Aretha Franklin’s father was musical in some respects, but not the way Aretha Franklin was. He was called the Million Dollar Voice because he could produce sermons at the New Bethel Baptist Church in Detroit that would shake walls and would later be heard on record across the nation.
C.L. Franklin was often paid as much as $4,000 to appear in front of an audience, and his most famous recordings were Dry Bones in the Valley and The Eagle Stirreth her Nest.
C.L. Franklin served the New Bethel Baptist Church in 1946 until his coma in 1979. Aretha’s father was shot in a home invasion in 1979 and afterward, he went into a five-year coma from which he did not survive.
A few years later, Aretha then lost her brother Cecil and sister Carolyn, who both died from cancer.
Before she was an adult, Aretha would sing and contribute to the gospel of her father’s church, but she had to get her father’s blessing to switch from gospel music to secular music. She did just that when she turned 18 years old.
Her father’s interest in recording was not as avid as hers, and he preferred to use his platform to help in the civil rights movement, using his Million Dollar Voice to aid Martin Luther King Jr. in 1963 during the freedom march on Detroit’s Woodward Avenue.
The notion that Aretha Franklin’s mother, Barbara Siggers Franklin, abandoned her family seemed to be perpetuated by the media and her estranged husband. It is not an idea that her children have supported publicly.
In Aretha Franklin’s biography, she makes it very clear her mother did not abandon the family and that her mother maintained her relationship with her children up until her death.
Cecil’s biography said the same thing. Cornell University professor Neil Salvatore who wrote a biography for C.L. Franklin also confirmed that abandonment of the family was not something the family would accuse Barbara of.
The family has been consistent on another notion, that her father did not lack for relationships after Barbara Franklin moved. The children would spend the summer holidays in Buffalo and be very happy to do so.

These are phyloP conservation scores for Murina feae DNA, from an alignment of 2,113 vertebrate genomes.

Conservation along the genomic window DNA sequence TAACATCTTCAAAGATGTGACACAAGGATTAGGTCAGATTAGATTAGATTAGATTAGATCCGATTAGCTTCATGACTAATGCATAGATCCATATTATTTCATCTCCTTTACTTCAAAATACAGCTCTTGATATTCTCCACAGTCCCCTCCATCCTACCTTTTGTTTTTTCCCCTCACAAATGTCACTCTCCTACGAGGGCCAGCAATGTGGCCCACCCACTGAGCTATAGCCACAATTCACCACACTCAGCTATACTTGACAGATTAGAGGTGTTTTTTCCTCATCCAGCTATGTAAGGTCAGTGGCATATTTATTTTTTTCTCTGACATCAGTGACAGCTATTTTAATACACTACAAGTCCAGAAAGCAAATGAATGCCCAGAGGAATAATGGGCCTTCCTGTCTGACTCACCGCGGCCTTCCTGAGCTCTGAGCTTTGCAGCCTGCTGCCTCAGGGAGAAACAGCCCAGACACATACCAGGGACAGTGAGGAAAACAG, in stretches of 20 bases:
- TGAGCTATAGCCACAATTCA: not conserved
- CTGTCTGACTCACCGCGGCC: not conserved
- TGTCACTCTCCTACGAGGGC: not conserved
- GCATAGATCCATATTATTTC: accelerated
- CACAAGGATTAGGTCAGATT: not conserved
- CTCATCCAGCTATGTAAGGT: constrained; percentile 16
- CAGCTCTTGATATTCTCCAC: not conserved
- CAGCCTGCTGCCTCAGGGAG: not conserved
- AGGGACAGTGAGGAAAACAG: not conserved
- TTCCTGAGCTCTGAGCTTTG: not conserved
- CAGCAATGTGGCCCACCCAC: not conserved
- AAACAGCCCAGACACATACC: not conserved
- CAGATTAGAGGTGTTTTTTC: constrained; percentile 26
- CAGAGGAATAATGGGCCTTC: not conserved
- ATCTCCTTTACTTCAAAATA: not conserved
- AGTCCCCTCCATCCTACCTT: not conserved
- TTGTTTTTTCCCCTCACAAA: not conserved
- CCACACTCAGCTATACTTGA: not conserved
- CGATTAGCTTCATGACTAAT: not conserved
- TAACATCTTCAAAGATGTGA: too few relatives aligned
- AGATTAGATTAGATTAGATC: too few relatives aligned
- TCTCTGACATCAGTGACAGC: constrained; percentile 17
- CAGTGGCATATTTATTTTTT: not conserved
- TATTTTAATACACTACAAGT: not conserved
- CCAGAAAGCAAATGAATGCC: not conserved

Additionally, Barbara Franklin would visit her children in Detroit as often as she could.
With a father called the Million Dollar Voice and a mother with dreams of gospel stardom, Aretha Franklin comes by her own million-dollar voice honestly. Her mother was even more musical than her father.
Mahalia Jackson heard Aretha Franklin’s mother sing and called her one of the best gospel singers in the country.
This is a high compliment – Mahalia Jackson was a gospel singer herself, with a voice that Martin Luther King Jr. was quite fond of. He would take her on tour, and it is rumored that Mahalia Jackson was the inspiration for his legacy-making “I have a dream” speech.
Barbara Franklin did not live long enough to have her dreams of stardom granted, but they were fulfilled in some respect through her beloved daughter Aretha Franklin. When Barbara moved to Buffalo, she worked in a music store and gave piano lessons to locals.
Those Buffalo locals today likely have wonderful piano lesson stories of the legacy that Barbara Franklin left for them, a legacy she may never have even known about.
Barbara Franklin was described by her family as a good mother until the day they passed on. She died of a heart attack in Buffalo, New York, at the age of 34, leaving behind a family of 5 traumatized children.
Despite national rumors that still continue today, Barbara did not abandon her family.
Aretha Franklin’s mother was a mother who loved her children and spent time with them as often as she could until she passed away. It was likely a pain that Aretha Franklin never ever got past.
Had you heard of Aretha Franklin’s mother, Barbara Franklin? What is it about her story that intrigues you the most?